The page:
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reversedmore about reversed


  4  definitions  found 
  From  Webster's  Revised  Unabridged  Dictionary  (1913)  [web1913]: 
  Reverse  \Re*verse"\,  v.  t.  [imp.  &  p.  p.  {Reversed};p.  pr  &  vb 
  n.  {Reversing}.]  [See  {Reverse},  a.,  and  cf  {Revert}.] 
  1.  To  turn  back  to  cause  to  face  in  a  contrary  direction;  to 
  cause  to  depart. 
  And  that  old  dame  said  many  an  idle  verse,  Out  of 
  her  daughter's  heart  fond  fancies  to  reverse. 
  2.  To  cause  to  return;  to  recall.  [Obs.] 
  And  to  his  fresh  remembrance  did  reverse  The  ugly 
  view  of  his  deformed  crimes.  --Spenser. 
  3.  To  change  totally;  to  alter  to  the  opposite. 
  Reverse  the  doom  of  death.  --Shak. 
  She  reversed  the  conduct  of  the  celebrated  vicar  of 
  Bray.  --Sir  W. 
  4.  To  turn  upside  down  to  invert. 
  A  pyramid  reversed  may  stand  upon  his  point  if 
  balanced  by  admirable  skill.  --Sir  W. 
  5.  Hence  to  overthrow;  to  subvert. 
  These  can  divide,  and  these  reverse,  the  state. 
  Custom  .  .  .  reverses  even  the  distinctions  of  good 
  and  evil.  --Rogers. 
  6.  (Law)  To  overthrow  by  a  contrary  decision;  to  make  void; 
  to  under  or  annual  for  error;  as  to  reverse  a  judgment, 
  sentence,  or  decree. 
  {Reverse  arms}  (Mil.),  a  position  of  a  soldier  in  which  the 
  piece  passes  between  the  right  elbow  and  the  body  at  an 
  angle  of  45[deg],  and  is  held  as  in  the  illustration. 
  {To  reverse  an  engine}  or  {a  machine},  to  cause  it  to  perform 
  its  revolutions  or  action  in  the  opposite  direction. 
  Syn:  To  overturn;  overset;  invert;  overthrow;  subvert; 
  repeal;  annul;  revoke;  undo. 
  From  Webster's  Revised  Unabridged  Dictionary  (1913)  [web1913]: 
  Reversed  \Re*versed"\,  a. 
  1.  Turned  side  for  side  or  end  for  end  changed  to  the 
  contrary;  specifically  (Bot.  &  Zo["o]l.),  sinistrorse  or 
  sinistral;  as  a  reversed,  or  sinistral,  spiral  or  shell. 
  2.  (Law)  Annulled  and  the  contrary  substituted;  as  a 
  reversed  judgment  or  decree. 
  {Reversed  positive}  or  {negative}  (Photog.),  a  picture 
  corresponding  with  the  original  in  light  and  shade,  but 
  reversed  as  to  right  and  left  --Abney. 
  From  Webster's  Revised  Unabridged  Dictionary  (1913)  [web1913]: 
  Fault  \Fault\,  n. 
  1.  (Elec.)  A  defective  point  in  an  electric  circuit  due  to  a 
  crossing  of  the  parts  of  the  conductor,  or  to  contact  with 
  another  conductor  or  the  earth,  or  to  a  break  in  the 
  2.  (Geol.  &  Mining)  A  dislocation  caused  by  a  slipping  of 
  rock  masses  along  a  plane  of  facture;  also  the  dislocated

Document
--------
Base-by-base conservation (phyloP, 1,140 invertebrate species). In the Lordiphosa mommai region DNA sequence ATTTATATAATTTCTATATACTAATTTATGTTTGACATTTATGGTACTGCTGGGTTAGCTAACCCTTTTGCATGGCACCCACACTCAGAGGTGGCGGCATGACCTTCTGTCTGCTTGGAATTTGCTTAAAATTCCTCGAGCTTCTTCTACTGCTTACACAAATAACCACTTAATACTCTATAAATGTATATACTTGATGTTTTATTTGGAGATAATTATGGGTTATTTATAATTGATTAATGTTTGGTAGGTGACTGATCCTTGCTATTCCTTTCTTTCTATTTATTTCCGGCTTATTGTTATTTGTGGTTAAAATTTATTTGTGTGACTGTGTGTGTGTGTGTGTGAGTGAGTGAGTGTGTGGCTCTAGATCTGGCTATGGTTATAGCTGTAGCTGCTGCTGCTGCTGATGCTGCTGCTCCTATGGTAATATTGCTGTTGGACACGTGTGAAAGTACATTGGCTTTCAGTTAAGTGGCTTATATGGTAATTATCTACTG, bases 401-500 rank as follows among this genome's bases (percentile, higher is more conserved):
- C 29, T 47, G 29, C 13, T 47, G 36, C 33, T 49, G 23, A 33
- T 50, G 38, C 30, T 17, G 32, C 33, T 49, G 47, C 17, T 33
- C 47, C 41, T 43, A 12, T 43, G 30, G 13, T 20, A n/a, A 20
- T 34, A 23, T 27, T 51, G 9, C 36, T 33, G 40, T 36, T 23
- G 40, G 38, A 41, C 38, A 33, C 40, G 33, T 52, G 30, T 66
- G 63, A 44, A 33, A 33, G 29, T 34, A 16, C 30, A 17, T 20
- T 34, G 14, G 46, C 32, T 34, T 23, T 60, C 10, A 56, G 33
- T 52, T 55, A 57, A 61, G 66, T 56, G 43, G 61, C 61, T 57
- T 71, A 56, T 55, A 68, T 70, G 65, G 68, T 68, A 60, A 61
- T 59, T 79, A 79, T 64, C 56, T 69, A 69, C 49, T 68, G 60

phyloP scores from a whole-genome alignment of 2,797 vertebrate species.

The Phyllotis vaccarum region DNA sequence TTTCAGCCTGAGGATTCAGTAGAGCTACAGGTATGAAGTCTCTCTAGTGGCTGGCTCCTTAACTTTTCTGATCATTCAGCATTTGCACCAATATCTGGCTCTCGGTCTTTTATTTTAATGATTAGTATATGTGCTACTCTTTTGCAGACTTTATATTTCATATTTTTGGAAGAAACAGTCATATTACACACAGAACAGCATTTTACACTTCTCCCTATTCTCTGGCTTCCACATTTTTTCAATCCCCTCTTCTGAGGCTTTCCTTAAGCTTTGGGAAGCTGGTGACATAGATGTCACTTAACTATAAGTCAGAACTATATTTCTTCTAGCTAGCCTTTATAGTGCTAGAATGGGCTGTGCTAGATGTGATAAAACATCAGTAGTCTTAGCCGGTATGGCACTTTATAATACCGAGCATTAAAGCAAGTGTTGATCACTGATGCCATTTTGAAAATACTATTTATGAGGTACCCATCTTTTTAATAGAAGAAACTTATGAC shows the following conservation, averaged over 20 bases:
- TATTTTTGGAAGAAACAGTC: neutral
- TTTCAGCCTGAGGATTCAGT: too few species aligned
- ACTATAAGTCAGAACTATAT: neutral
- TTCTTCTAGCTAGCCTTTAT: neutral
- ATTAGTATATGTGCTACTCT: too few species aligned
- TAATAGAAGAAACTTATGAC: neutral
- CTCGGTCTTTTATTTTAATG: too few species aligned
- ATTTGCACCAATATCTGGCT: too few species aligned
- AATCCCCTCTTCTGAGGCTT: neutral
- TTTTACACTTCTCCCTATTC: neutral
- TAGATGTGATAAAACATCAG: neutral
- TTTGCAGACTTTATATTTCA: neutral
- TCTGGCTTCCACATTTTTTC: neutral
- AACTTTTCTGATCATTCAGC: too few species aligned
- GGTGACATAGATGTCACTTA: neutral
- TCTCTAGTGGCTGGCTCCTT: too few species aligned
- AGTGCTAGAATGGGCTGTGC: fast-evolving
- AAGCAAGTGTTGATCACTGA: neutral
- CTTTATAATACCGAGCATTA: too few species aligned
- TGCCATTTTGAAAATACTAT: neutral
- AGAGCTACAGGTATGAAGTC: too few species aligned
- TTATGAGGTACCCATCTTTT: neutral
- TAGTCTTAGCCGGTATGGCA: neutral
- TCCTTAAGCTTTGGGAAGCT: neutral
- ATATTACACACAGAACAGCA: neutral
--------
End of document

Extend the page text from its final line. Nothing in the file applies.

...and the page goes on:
structure  resulting  from  such  slipping. 
  Note:  The  surface  along  which  the  dislocated  masses  have 
  moved  is  called  the 
  {fault  plane}.  When  this  plane  is  vertical,  the  fault  is  a 
  {vertical  fault};  when  its  inclination  is  such  that  the 
  present  relative  position  of  the  two  masses  could  have 
  been  produced  by  the  sliding  down  along  the  fault  plane, 
  of  the  mass  on  its  upper  side  the  fault  is  a 
  {normal},  or  {gravity},  {fault}.  When  the  fault  plane  is  so 
  inclined  that  the  mass  on  its  upper  side  has  moved  up 
  relatively,  the  fault  is  then  called  a 
  {reverse}  (or  {reversed}),  {thrust},  or  {overthrust}, 
  {fault}.  If  no  vertical  displacement  has  resulted,  the  fault 
  is  then  called  a 
  {horizontal  fault}.  The  linear  extent  of  the  dislocation 
  measured  on  the  fault  plane  and  in  the  direction  of 
  movement  is  the 
  {displacement};  the  vertical  displacement  is  the 
  {throw};  the  horizontal  displacement  is  the 
  {heave}.  The  direction  of  the  line  of  intersection  of  the 
  fault  plane  with  a  horizontal  plane  is  the 
  {trend}  of  the  fault.  A  fault  is  a 
  {strike  fault}  when  its  trend  coincides  approximately  with 
  the  strike  of  associated  strata  (i.e.,  the  line  of 
  intersection  of  the  plane  of  the  strata  with  a  horizontal 
  plane);  it  is  a 
  {dip  fault}  when  its  trend  is  at  right  angles  to  the  strike; 
  {oblique  fault}  when  its  trend  is  oblique  to  the  strike. 
  Oblique  faults  and  dip  faults  are  sometimes  called 
  {cross  faults}.  A  series  of  closely  associated  parallel 
  faults  are  sometimes  called 
  {step  faults}  and  sometimes 
  {distributive  faults}. 
  From  WordNet  r  1.6  [wn]: 
  adj  1:  turned  inside  out  and  resewn;  "the  reversed  collar  looked  as 
  good  as  new" 
  2:  turned  about  in  order  or  relation;  "transposed  letters" 
  [syn:  {converse},  {transposed}] 

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